19 June 2013
A performance in London Ontario brings back memories for Pam Eddleston
I am fascinated by the wonderful intricate spider’s web connections we make as we dance through life and, as teachers, we have thousands of delicate, yet strong strands reaching around the world many times.
I recently attended a dance concert last night held at the historic Grand Theatre in London Ontario, not really sure what the show was about as there had been little information in the advertising. Leafing through the programme, a photo and name jumped out at me: Fanny Ghorayeb. Search back into the past, how do I know Fanny? She is listed in the programme as one of the choreographers of Dance Legends, the show that was about to begin. Of course! When I first came to Canada in 1974, I regularly attended contemporary dance classes in Toronto, such as Toronto Dance Theatre (Graham technique), Dance Makers (Limon technique) and open classes at the Dance Centre wherever and whenever I could. During the early 1980s I became a regular dancer in Fanny’s classes. She was working closely with Juan Antonio, a seasoned professional dancer with whom she co-founded a small company called Confidanse. I loved their classes and found an immediate rapport with the flow of movement.
Juan Antonio had enjoyed a distinguished career. He was closely associated with the work of Louis Falco. After his debut as a dancer in Mexico, Juan went on to guest with The Jose Limon Company, Netherlands Dance Company and companies of many of the pioneers who developed and shaped modern dance: Anna Sokolow, Pearl Lang, Glen Tetley and Carmen de Lavallade.
It is no surprise that I felt an affinity with the quality and integrity of the movement. Having had a Modern Theatre dance background with its varied influences of Contemporary techniques, there was a natural sense of knowing of fall and recover, suspend, swing and the beautiful fusion of Jazz and classical techniques.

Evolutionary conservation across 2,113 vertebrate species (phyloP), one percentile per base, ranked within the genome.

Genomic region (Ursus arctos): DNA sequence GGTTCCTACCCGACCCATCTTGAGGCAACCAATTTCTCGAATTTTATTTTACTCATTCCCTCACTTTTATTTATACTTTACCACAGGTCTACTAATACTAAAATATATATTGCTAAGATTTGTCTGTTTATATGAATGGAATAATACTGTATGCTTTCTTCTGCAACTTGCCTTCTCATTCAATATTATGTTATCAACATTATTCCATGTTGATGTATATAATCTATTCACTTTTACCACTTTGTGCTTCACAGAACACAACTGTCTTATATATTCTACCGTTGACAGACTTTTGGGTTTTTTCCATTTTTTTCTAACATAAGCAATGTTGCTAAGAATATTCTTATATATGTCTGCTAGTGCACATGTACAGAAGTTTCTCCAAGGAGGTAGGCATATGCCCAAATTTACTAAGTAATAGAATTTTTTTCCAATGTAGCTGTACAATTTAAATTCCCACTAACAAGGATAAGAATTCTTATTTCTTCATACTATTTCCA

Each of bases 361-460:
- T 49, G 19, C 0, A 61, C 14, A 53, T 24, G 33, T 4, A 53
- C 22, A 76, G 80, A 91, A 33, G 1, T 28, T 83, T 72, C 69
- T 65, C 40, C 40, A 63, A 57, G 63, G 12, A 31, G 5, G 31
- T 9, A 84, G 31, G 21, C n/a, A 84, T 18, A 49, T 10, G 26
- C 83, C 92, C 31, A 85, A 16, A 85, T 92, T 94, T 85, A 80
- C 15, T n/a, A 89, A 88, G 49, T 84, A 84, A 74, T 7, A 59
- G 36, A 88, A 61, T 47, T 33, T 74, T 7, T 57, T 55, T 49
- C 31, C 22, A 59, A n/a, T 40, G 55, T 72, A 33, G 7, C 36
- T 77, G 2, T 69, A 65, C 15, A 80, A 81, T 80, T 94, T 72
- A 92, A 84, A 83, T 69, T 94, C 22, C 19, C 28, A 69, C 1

During this time I attended Lilleshall, the venue for the ISTD Summer School, to work for my Fellowship and while there Mary Archbutt asked me if I would give an open class to the students for a change of pace. I was honoured and terribly nervous but worked late into the night to prepare something based on the work I was doing with Fanny. “They will never like this,” I thought! Unknown to me then and for many years, there were two students in that class who really loved the movement flow and wanted more: Tereza Theodoulou and Katie Morea. What beautiful work they have produced for us through all these years. As teachers we never know who and how many people we influence in small ways. I was so proud to watch Fanny’s lovely interpretation of Alvin Ailey’s choreography and to know that I held a strand of the web she had woven so many years ago and attached to my heart.